My family and I were supposed to be in Colombia right now, heading into the last week of a trip we’d excitedly booked on Christmas Eve, 2019. I’m reminded of this every time I see my business name and remember that, had it not been for 2020, I might have been in Colombia’s Sierra Nevada de Santa Marta right now, spotting hummingbirds in the flesh.

And on Colombia, not only is the country home to a huge variety of hummingbirds, it’s also where I heard one of the most bittersweetly poetic myths about the hummingbird and why he spends all his days going from flower to flower (searching for a lost love from his previous human incarnation, a story I intend to set to paper myself one day). There are many such myths from across the world, with hummingbirds being powerful symbols to many cultures throughout human history.

For my business, the connections with the hummingbird are numerous, but there are three main ones.

First, the hummingbird is an empowering symbol of my professional journey. It comes from a reassuring metaphor and story Elizabeth Gilbert shares about the human hummingbirds of the world and what they contribute. (In short, those of us who flit between different jobs and may be feeling increasingly anxious we haven’t yet found that ‘one thing’ we’re ‘supposed’ to be doing, before we start to realise, as we get older, how increasingly powerful and valuable those broad life experiences become.)

But as well as this bigger-picture-life-stuff, in terms of my copy-editing in particular, the hummingbird also represents that sometimes the tiniest things can be the most powerful. That the smallest tweaks – when added up – can transform a piece of writing from lacklustre to brilliant, making my client’s work shine. (That’s why the hummingbird’s body in my logo is actually a comma or apostrophe!)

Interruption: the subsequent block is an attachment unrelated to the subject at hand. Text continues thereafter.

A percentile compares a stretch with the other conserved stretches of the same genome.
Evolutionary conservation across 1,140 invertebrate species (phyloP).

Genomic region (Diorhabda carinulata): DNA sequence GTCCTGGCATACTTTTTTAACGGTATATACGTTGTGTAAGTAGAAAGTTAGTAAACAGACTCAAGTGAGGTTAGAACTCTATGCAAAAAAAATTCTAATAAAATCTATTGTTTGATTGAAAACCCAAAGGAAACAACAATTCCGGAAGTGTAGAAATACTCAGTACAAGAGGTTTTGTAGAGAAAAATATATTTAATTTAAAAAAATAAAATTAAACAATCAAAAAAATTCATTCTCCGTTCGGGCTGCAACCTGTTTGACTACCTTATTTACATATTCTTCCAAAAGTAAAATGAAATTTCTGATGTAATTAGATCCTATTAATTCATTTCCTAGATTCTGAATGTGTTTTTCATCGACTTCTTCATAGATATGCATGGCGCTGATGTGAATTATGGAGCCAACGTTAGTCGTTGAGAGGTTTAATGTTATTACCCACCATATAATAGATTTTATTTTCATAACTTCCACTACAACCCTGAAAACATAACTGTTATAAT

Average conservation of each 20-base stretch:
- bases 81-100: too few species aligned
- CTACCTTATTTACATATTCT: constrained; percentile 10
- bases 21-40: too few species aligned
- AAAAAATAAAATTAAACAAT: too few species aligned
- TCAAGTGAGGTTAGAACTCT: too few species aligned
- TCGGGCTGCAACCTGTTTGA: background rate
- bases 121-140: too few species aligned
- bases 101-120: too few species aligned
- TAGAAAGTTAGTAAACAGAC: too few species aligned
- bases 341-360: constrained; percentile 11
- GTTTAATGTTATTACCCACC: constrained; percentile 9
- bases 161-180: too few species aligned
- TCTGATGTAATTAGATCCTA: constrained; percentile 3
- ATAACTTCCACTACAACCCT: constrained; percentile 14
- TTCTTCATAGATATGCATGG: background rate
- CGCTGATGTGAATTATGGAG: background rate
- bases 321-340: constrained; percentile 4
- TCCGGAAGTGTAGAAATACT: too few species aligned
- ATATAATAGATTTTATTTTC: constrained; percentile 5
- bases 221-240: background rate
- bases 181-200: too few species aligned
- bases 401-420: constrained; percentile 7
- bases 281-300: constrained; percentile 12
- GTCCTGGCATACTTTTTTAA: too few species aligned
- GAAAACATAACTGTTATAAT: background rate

Finally, as someone who’s always flitted between an equal love for the most non-concrete, abstract, something-other-than-us concepts in this life to the most rational, logical structures of things – all the while believing there’s a sacred connection between the two and, in that belief, instinctively rejecting the cultural notion that we need to necessarily be one and reject the other – hummingbirds are a perfect symbol of these two worlds and how they intersect in my work.

Hummingbirds are just as evocatively beautiful to me from a mythical perspective as they are a technical one. After all, according to an article in Science magazine, hummingbirds are the “only type of bird that relies solely on its own strength to hover in the air” and “a hummingbird flapping its wings requires more mass-based mechanical power output than any other form of locomotion.” 

This beautiful combination resonates for me on two levels. First, it reflects how grateful I feel to work with such a broad range of professionals and organisations, who invite me in and entrust me to immerse myself in their areas of expertise so that I can do justice to writing on their behalf. From human rights and solar energy to geotechnical engineering, mental health, psychology, water infrastructure and IT to everything in between, I get the opportunity to learn about it so I can write about it. Secondly, hummingbirds remind me that, though we may be but little, we can be fierce.

And I hope that inspires you too.